There’s nothing like an unpopular trade to get players to talk about how “baseball is a business.’’
When that phrase is uttered, it’s a good bet the player is going for the easiest justification.
And when there have been three trades in five days as has been the case with the A’s, with three proven and popular big leaguers shipped off to make pennant race runs elsewhere, that baseball-as-business is the handiest crutch around.
The way to have prevented the trades of Scott Kazmir, Tyler Clippard and now Ben Zobrist would have been to win more. And not all that much more, either, If the A’s, a Major League-worst 10-24 in one-run games, had won say six more of those, games they had a legit chance to win, they be a .500 team and they’d have been close enough that general manager Billy Beane might have gone in another direction.
That would mean turning one-in-three of their one-run losses into wins. I you’ve been watching the A’s, you know it wouldn’t have taken that much. A few big hits and a few clutch pitches would have gotten the job done.
That didn’t happen.
“At the end of the day, baseball is a business,’’ third baseman Brett Lawrie said. “This is what happens. You hate to lose the guys we lost, guys we’d built relationships with, but this is what’s happened, and there’s nothing we can do about it now.’’
DH Billy Butler signed a three-year contract with the A’s last winter, and the team he is playing with now doesn’t look anything like the one he thought he’d be playing with. Yet he has taken it in stride.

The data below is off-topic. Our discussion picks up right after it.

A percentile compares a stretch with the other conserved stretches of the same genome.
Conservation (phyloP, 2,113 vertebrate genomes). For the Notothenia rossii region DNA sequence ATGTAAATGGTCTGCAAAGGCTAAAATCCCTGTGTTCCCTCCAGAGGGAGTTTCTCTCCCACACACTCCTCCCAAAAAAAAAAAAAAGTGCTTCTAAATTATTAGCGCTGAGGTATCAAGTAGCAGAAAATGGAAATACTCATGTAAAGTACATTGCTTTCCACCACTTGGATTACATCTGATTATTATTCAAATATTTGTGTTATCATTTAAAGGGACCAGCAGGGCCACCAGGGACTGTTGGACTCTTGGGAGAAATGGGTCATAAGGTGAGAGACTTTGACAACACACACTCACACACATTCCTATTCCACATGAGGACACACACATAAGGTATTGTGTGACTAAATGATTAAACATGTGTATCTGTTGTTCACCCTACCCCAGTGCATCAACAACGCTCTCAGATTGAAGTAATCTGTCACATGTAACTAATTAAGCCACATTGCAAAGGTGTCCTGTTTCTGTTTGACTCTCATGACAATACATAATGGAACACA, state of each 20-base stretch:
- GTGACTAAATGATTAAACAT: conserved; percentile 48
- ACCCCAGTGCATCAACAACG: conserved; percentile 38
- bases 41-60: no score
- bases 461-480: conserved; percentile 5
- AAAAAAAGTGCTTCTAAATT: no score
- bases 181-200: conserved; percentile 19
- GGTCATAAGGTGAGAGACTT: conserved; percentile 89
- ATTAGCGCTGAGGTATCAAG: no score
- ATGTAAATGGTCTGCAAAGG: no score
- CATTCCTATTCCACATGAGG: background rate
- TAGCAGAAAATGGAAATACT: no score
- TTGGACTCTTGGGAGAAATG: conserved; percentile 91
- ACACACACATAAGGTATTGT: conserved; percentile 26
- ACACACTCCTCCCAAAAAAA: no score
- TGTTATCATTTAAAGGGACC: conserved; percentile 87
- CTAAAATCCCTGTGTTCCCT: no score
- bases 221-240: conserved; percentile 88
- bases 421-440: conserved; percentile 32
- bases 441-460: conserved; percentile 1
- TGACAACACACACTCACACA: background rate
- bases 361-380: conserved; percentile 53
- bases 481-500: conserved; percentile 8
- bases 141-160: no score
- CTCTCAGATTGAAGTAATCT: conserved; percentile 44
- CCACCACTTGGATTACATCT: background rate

“I’ve been through this a few times in Kansas City,’’ he said. “If you’re not in contention, then players who are in the last years of their contracts are going to be traded. There’s a lot of frustration because we didn’t play better.
“We lost a lot of those one-run games that we should have won.’’
Catcher Stephen Vogt said he’d spotted Zobrist Tuesday morning in the hotel with his family, well before the trade went down.
“I was thinking I should say goodbye, just in case,’’ Vogt said. “I’m sorry I didn’t.
“The frustrating thing is we put ourselves in this position. But we still have 60-some games to play, and I think I speak for everyone in this clubhouse that we will be trying to win each one.’’
Right fielder Josh Reddick echoed that.
“We still have a lot of games to play, and we’re going to go out every day like we have,’’ Reddick said. “We haven’t had our best year, and that’s one of the reasons we’re here now.’’
If it was up to Reddick, he would have held off on making the trades, although he says he realizes the July 31 trade deadline waits for no one.
“I would have liked to us see have more time,’’ he said.